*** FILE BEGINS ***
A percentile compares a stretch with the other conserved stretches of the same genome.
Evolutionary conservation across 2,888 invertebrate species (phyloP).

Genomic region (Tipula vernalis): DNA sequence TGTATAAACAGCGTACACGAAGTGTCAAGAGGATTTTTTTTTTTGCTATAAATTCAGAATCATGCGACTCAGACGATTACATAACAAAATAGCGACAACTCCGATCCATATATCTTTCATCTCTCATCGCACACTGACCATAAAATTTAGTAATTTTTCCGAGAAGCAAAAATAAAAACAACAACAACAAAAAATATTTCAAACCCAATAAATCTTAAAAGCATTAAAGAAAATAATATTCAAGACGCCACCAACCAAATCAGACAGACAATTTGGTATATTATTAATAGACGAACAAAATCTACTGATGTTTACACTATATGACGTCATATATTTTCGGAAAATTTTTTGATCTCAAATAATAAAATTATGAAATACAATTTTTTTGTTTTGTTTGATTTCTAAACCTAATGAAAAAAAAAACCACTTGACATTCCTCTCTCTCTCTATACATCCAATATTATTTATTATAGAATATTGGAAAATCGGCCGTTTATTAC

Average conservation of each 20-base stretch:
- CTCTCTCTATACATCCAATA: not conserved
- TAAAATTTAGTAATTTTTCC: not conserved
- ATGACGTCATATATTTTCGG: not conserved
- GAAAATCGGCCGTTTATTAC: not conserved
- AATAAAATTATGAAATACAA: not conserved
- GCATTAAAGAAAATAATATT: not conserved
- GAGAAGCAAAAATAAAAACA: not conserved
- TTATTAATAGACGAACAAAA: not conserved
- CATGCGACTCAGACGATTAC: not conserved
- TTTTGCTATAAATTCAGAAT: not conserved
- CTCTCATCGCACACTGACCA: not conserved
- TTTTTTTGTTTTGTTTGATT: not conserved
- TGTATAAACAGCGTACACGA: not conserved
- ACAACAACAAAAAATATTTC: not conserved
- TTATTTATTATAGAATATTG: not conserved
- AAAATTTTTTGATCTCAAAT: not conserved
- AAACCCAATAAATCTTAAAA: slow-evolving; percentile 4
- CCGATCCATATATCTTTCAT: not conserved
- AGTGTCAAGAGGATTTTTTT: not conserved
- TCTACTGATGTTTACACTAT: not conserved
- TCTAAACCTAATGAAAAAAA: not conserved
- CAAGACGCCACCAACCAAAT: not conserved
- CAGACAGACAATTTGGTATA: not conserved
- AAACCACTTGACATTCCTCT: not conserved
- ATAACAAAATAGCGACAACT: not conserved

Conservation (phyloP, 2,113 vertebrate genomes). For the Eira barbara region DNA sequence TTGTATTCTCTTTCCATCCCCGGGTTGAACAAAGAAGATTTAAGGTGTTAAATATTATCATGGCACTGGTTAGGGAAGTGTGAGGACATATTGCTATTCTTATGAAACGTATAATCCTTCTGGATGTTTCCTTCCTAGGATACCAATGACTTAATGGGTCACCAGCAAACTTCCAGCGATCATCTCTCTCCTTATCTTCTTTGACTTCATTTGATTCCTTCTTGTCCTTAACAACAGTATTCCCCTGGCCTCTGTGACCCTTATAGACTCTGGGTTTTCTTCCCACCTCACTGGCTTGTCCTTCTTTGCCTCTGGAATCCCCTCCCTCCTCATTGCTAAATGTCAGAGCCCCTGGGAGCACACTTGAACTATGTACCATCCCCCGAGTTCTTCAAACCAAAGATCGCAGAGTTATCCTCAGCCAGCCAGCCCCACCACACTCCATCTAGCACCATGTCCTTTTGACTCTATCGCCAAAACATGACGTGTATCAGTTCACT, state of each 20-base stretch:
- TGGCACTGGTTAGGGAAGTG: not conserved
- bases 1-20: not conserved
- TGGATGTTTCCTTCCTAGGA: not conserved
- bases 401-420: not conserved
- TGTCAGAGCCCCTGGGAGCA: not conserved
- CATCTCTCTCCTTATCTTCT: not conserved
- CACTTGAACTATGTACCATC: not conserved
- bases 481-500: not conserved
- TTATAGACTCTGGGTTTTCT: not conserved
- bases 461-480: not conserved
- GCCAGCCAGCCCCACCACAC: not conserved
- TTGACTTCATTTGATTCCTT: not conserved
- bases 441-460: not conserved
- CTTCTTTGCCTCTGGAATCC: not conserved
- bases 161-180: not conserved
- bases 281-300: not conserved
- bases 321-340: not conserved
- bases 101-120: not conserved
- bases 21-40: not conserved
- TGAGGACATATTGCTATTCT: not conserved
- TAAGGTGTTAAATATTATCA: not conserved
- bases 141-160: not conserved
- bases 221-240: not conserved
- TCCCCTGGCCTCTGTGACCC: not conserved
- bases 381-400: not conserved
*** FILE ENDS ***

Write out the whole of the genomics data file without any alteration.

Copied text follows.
A percentile compares a stretch with the other conserved stretches of the same genome.
Evolutionary conservation across 2,888 invertebrate species (phyloP).

Genomic region (Tipula vernalis): DNA sequence TGTATAAACAGCGTACACGAAGTGTCAAGAGGATTTTTTTTTTTGCTATAAATTCAGAATCATGCGACTCAGACGATTACATAACAAAATAGCGACAACTCCGATCCATATATCTTTCATCTCTCATCGCACACTGACCATAAAATTTAGTAATTTTTCCGAGAAGCAAAAATAAAAACAACAACAACAAAAAATATTTCAAACCCAATAAATCTTAAAAGCATTAAAGAAAATAATATTCAAGACGCCACCAACCAAATCAGACAGACAATTTGGTATATTATTAATAGACGAACAAAATCTACTGATGTTTACACTATATGACGTCATATATTTTCGGAAAATTTTTTGATCTCAAATAATAAAATTATGAAATACAATTTTTTTGTTTTGTTTGATTTCTAAACCTAATGAAAAAAAAAACCACTTGACATTCCTCTCTCTCTCTATACATCCAATATTATTTATTATAGAATATTGGAAAATCGGCCGTTTATTAC

Average conservation of each 20-base stretch:
- CTCTCTCTATACATCCAATA: not conserved
- TAAAATTTAGTAATTTTTCC: not conserved
- ATGACGTCATATATTTTCGG: not conserved
- GAAAATCGGCCGTTTATTAC: not conserved
- AATAAAATTATGAAATACAA: not conserved
- GCATTAAAGAAAATAATATT: not conserved
- GAGAAGCAAAAATAAAAACA: not conserved
- TTATTAATAGACGAACAAAA: not conserved
- CATGCGACTCAGACGATTAC: not conserved
- TTTTGCTATAAATTCAGAAT: not conserved
- CTCTCATCGCACACTGACCA: not conserved
- TTTTTTTGTTTTGTTTGATT: not conserved
- TGTATAAACAGCGTACACGA: not conserved
- ACAACAACAAAAAATATTTC: not conserved
- TTATTTATTATAGAATATTG: not conserved
- AAAATTTTTTGATCTCAAAT: not conserved
- AAACCCAATAAATCTTAAAA: slow-evolving; percentile 4
- CCGATCCATATATCTTTCAT: not conserved
- AGTGTCAAGAGGATTTTTTT: not conserved
- TCTACTGATGTTTACACTAT: not conserved
- TCTAAACCTAATGAAAAAAA: not conserved
- CAAGACGCCACCAACCAAAT: not conserved
- CAGACAGACAATTTGGTATA: not conserved
- AAACCACTTGACATTCCTCT: not conserved
- ATAACAAAATAGCGACAACT: not conserved

Conservation (phyloP, 2,113 vertebrate genomes). For the Eira barbara region DNA sequence TTGTATTCTCTTTCCATCCCCGGGTTGAACAAAGAAGATTTAAGGTGTTAAATATTATCATGGCACTGGTTAGGGAAGTGTGAGGACATATTGCTATTCTTATGAAACGTATAATCCTTCTGGATGTTTCCTTCCTAGGATACCAATGACTTAATGGGTCACCAGCAAACTTCCAGCGATCATCTCTCTCCTTATCTTCTTTGACTTCATTTGATTCCTTCTTGTCCTTAACAACAGTATTCCCCTGGCCTCTGTGACCCTTATAGACTCTGGGTTTTCTTCCCACCTCACTGGCTTGTCCTTCTTTGCCTCTGGAATCCCCTCCCTCCTCATTGCTAAATGTCAGAGCCCCTGGGAGCACACTTGAACTATGTACCATCCCCCGAGTTCTTCAAACCAAAGATCGCAGAGTTATCCTCAGCCAGCCAGCCCCACCACACTCCATCTAGCACCATGTCCTTTTGACTCTATCGCCAAAACATGACGTGTATCAGTTCACT, state of each 20-base stretch:
- TGGCACTGGTTAGGGAAGTG: not conserved
- bases 1-20: not conserved
- TGGATGTTTCCTTCCTAGGA: not conserved
- bases 401-420: not conserved
- TGTCAGAGCCCCTGGGAGCA: not conserved
- CATCTCTCTCCTTATCTTCT: not conserved
- CACTTGAACTATGTACCATC: not conserved
- bases 481-500: not conserved
- TTATAGACTCTGGGTTTTCT: not conserved
- bases 461-480: not conserved
- GCCAGCCAGCCCCACCACAC: not conserved
- TTGACTTCATTTGATTCCTT: not conserved
- bases 441-460: not conserved
- CTTCTTTGCCTCTGGAATCC: not conserved
- bases 161-180: not conserved
- bases 281-300: not conserved
- bases 321-340: not conserved
- bases 101-120: not conserved
- bases 21-40: not conserved
- TGAGGACATATTGCTATTCT: not conserved
- TAAGGTGTTAAATATTATCA: not conserved
- bases 141-160: not conserved
- bases 221-240: not conserved
- TCCCCTGGCCTCTGTGACCC: not conserved
- bases 381-400: not conserved